Sam:: I keep the iron close by, but far enough away that I have to get up to use it (move the body!). I like sitting close to the design wall to sew as I frequently work a project on and off the wall as I sew to keep it all organized. Fabric stays together – in fact all things of a similar ilk are kept together. The cutting table is between the iron and the design wall.
HKPS:: How do collections, personal objects, memento’s, or found objects (playful sense of humor, ironic, kitschy, etc) show up in your studio space or artwork?
Sam:: I LOVE to be surrounded by the bits and bobs that inspire me. I’m a word girl, through and through, and I’m a sucker for motivational words, so my major studio play space is full of words. I have a few shelves of knick knacks too, but they don’t get in the way of the tools. Everything is out of the way allowing me to work effectively (check out the Lego minifigs on the top of the bulletin boards). I have a lot of stuff that is close at hand or stored in a way that it lives right where I will need to be using it. For instance, my studio tracking sheets are dangling off the bottom of my main bulletin board, and next to a flat surface (which is where I write on them), next to a pot of pens (so I CAN write on them), and close to my calendar which is where I keep track of the days. I would file it elsewhere, as then it would be inefficient to keep digging it out.
HKPS:: How and when do you curate or edit your materials, including supplies and tools?
Sam:: I love a good cull, and I do them often – usually at the end of a big project or start of a new project. I’m also big on ending my year with everything tidy, so I tend to clean and finish my way through December every year, landing on January 1st with a clean slate, few unfinished projects lingering, and ready to go. If I use a tool or product and dislike it I give it away. And I do frequent giveaways of my fabric scraps to keep them out of my studio (I’m not much of a scrap quilter, so they can just pile around me and drive me nuts!). I get to work with pre-release fabrics, and the fabric companies are usually very onboard for me giving the fabric away as a tease or promotion, so it serves a lot of purposes in one!
HKPS:: Do you have a mantra, muse, mascot or area that you dedicate as an altar? OR-do you have any rituals, superstitions or routines you practice regularly in your studio?
Sam:: No altar – just the positive words and things that make me smile in my sightline. I have a few decks of cards of inspirational words, and I periodically pull them for inspiration or to jog my thinking out of a rut. I do meditate daily, if only for 5 minutes, just to calm the head chatter. One of the things I say to myself often is, “You got this, You’ll figure it out.” I”m pretty resourceful, and as a creative person I tend to solve my problems creatively. That said, I also have a great network of really smart people who are my friends, and I know I can take a problem to them if I’m stuck.
ARTIST LEGACY & PROCESS
HKPS:: How or where do you feed your curiosity or learn new creative techniques? Do you attend workshops, retreats, or classes online to help you evolve both creatively and in your art business?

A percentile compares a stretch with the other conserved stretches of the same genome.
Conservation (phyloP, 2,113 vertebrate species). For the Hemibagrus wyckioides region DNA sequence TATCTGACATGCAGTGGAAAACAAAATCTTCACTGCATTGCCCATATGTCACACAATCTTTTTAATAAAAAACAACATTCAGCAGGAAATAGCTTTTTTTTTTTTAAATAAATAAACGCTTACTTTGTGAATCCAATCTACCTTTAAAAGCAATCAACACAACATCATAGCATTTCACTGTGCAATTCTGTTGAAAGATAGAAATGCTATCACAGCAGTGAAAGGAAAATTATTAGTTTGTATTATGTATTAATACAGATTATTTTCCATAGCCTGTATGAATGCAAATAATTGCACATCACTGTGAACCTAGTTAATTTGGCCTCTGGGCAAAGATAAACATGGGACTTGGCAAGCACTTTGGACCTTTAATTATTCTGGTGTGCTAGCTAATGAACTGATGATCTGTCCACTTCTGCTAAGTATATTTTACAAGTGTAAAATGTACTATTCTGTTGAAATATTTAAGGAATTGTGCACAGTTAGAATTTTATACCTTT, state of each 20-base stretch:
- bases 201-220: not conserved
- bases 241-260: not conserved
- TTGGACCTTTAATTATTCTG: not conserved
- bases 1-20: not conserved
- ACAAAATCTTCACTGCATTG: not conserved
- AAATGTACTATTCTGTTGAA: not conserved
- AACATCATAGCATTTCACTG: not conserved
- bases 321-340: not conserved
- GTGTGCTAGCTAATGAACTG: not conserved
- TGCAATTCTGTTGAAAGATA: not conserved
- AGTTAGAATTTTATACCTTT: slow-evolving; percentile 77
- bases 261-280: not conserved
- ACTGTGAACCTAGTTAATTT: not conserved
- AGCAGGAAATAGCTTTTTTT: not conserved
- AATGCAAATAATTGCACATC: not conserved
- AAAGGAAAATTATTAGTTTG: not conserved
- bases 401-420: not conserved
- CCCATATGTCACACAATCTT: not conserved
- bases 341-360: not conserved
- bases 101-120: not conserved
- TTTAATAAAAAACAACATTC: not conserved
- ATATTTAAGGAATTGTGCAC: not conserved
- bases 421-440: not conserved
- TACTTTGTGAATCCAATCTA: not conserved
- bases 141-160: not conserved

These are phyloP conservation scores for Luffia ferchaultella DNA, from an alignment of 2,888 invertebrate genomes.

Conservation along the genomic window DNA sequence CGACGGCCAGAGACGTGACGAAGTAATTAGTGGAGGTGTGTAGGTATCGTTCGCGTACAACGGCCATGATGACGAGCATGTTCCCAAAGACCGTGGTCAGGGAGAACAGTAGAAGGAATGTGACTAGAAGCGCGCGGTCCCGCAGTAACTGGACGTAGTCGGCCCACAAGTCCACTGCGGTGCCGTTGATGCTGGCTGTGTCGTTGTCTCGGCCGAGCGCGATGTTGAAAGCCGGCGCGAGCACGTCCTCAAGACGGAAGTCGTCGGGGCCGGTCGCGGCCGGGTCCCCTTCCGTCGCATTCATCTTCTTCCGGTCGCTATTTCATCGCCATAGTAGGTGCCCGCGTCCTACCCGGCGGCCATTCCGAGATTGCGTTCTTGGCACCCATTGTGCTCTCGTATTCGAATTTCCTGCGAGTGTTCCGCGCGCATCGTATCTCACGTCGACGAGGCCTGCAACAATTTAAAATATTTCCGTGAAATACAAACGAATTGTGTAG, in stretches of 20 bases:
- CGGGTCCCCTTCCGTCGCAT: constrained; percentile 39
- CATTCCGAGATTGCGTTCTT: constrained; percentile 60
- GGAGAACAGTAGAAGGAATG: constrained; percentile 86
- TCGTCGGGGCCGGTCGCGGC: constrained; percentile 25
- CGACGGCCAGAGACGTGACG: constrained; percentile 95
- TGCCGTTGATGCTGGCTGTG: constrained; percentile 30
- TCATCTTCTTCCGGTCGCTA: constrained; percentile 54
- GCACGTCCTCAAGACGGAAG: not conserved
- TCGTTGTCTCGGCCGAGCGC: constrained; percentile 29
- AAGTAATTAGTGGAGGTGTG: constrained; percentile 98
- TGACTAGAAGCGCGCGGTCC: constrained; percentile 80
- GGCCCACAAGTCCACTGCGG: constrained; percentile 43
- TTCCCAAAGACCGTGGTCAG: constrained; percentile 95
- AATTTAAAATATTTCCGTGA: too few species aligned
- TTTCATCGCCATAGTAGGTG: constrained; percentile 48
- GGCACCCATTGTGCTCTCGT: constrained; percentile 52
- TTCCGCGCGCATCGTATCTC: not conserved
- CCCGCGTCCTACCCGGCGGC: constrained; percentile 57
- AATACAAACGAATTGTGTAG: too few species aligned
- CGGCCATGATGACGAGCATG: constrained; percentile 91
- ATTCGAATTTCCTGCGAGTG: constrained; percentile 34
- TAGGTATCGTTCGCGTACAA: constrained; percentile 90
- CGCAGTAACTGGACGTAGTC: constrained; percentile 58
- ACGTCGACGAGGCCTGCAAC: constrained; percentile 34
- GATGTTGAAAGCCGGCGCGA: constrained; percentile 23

Sam:: It’s easy, when business building, to spend all your time in creative output, and it can drain you dry. I do occasional workshops, but usually not in anything related to fabric. I’m fascinated by book arts and hand lettering. I re-upped my museum membership recently (Portland Art Museum) and I bought one that allowed me to bring a guest, so now I can grab a pal for an art date. I’m test driving spending a half hour daily before the computer turns on in doing creative reading – either art tomes or business books – and I like how it feels. Any day that starts at the sewing machine rather than the computer also tends to be a better one. I think it’s important to sing in our own voice before we let all the other voices in – it helps strengthen our voices.
HKPS:: Where do you show your work?
Sam:: It’s all on my site (the stuff I make for sale) and everything else in on Instagram. My IG feed isn’t as curated and targeted as it could be (not white and pretty), but it’s what I’m up to, and I find my followers appreciate the human aspect of that. It’s not full of animals and kiddos, but there is an occasional food picture in there!
I don’t formally exhibit my work much – I have some issues competing in the quilt world, so I just don’t engage in it. I do have a rusty fine art practice – mostly in the back seat due to hustling to grow the business.
Next week we’ll be back to share more tips from Sam. In the meantime, hop over and check out her website or other social sites.
*The idea for the Inside the Artist Studio series began while attending an art retreat where I curiously observed the differences in the creative cycle of order and chaos and what that looks like for different individuals. I’m very interested in sharing how organizing affects the artist’s creative process. Some systems and order are vital to our creative PLAY and learning to find a balance that works to enhance your creativity is what I hope to share with you through these interviews.
Is there a particular artist whose ‘Tool kit’ you would like to see featured? Leave a comment below and let me know!